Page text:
4. What does it take to make a game?
• an idea - a game concept
• a plan - a game design
• art assets - artist(s)
• programming - programmer(s)
• music & sfx - audio specialist
• project management - producer
5. What makes a good game?
• something you can’t do in real life
• something where you can make a difference
• something that is easy to learn but difficult to master
• If you can’t sell it with 5 screenshots and some text, don’t make it!
6. What goes into a game concept document?
• enough description of the game to explain the concept to others
• might be useful in attracting team members or seeking outside funding
• relatively short document
7. What goes into a game design document?
• lots more detail
• often contains storyboard illustrations or screen mock ups
• contains a list of the characters and levels or challenges to be solved
• often attached to your contract as it contains the best description of the game
• used to bring new arrivals up-to-speed.
• can be a dynamic document - storyboard illustrations can be replaced with
• some 2nd party titles or low budget games may skip this step.
8. What goes into a game proposal?
• everything that went into the other documents, plus cost and completion
• typically paid on milestones - include a list of deliverables and payments
• don’t forget other needed assets
• add additional time at the beginning to cover up for a late start
• Christmas still comes at the same time regardless of when you start.
• Add a penalty for late payments.
9. Why are most games late?
• an unrealistic deadline in the first place
• many assume that they won’t have any problems
• we need it by this date
• Alan Wake
• Duke Nukem Forever
• Why does it take several years to make a sequel?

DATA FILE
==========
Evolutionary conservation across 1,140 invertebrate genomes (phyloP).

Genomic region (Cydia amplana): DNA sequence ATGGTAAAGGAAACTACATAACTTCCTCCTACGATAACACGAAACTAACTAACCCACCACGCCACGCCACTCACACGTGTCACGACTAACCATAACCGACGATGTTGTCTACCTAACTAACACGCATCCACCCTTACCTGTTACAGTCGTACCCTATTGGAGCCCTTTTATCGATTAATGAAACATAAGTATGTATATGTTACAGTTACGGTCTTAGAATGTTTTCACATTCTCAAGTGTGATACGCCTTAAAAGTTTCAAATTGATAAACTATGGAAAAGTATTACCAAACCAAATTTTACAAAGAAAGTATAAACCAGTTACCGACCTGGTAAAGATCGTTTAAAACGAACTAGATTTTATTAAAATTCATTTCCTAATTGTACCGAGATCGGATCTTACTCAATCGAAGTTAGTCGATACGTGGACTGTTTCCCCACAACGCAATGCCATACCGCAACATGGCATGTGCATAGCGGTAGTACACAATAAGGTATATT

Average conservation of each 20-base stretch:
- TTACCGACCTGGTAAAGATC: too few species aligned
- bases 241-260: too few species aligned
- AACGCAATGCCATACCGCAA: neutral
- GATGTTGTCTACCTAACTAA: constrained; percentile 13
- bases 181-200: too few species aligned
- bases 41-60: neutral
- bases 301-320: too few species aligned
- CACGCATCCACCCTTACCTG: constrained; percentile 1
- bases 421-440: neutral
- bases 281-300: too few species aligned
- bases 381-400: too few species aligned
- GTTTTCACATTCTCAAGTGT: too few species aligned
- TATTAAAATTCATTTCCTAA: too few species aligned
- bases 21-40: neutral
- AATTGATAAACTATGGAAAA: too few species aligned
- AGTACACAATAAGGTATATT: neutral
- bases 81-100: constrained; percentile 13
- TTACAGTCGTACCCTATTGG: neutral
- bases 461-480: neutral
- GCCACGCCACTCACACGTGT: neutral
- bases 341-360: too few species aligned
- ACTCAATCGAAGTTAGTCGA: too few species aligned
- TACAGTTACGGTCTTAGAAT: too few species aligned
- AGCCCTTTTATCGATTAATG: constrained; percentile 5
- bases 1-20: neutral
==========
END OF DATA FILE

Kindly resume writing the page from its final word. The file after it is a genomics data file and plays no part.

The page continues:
• Add a bonus for on-time completion.
10. Building a team
• How do you pick the right people?
• What skill sets will you need?
• How well can they work both together and independently?
• Can they meet reasonable deadlines?
• How will they be compensated?
• What happens if they leave before it’s finished?
11. How to manage a game project
• What does a good producer do?
• makes sure his team has all the resource it needs
• manages his bosses expectations
• Avoid unnecessary crunch time - avoid burnout.
• Try to get your work done during normal hours.
• There’s no free lunch, but there’s a free dinner!
12. Keep a progress file
• Every participant should keep a progress file.
• Programmers can add a text file to the project. Write notes in the file while
waiting for the code to compile.
• Write down all the things you know you need to do
• Each day write the date in the Completed section and list all the things you
did, or even tried to do.
• Backup the project often
• If you have to revert to a previous backup, go back and see what things you
need to do to get back to where you were.
13. Some legal issues to consider
• work-for-hire - of course that usually means they get paid
• don’t get your “indie” project unnecessarily intertwined with your “day job”
• protecting your IP - trademark, copyright, patent
• trade secret - use NDA
14. What happens when you get behind?
• manage feature requests — new features take time, plus testing time.
• review outstanding features — is there anything that you don’t really need?
• perform triage
• be careful adding more people to the project
• read The Mythical Month
• take away any unnecessary duties that don’t have anything to do with
finishing the game.
15. Reaching the finish line
• How long is a marathon?
• 26 miles, 385 yards
• The first 90% of the project takes 90% of your time.
• The last 10% takes another 90% of your time.
16. Start play testing early
• Starting early lets the play testers get familiar with your game.
• Don’t take it personal when they gloat after finding a “bug”.
• Remember they are professional game players.
• Whenever you make a last minute change, you have to allow time to test all
the things it could possibly affect.
17. It’s time!
• One day, it’s just time to release
• Start preparing the submission forms.
• Avoid negative forces that try to keep your game from shipping.
• Send the game off.
• Treat play testing like a tennis volley.
• Every time they find a bug, fix it even faster.
• Eventually they will give up.
• Know the approval process, including what they look for.
• Make sure you are comfortable with the build when it’s time to submit.
• Get a reputation for quality work.
• Finish documenting and backup everything.
• Make sure you can take the backup copy to another computer that never had
the game on it, and build the game from scratch.
• Make sure your team gets some recognition, reward, and rest.
20. Working with PR and Marketing
• Help grab screenshots for marketing purposes.
• Help record a gameplay video for marketing purposes.
• Proofread marketing documents for possible “bogus” features.
• Be available for interviews, assist with social media.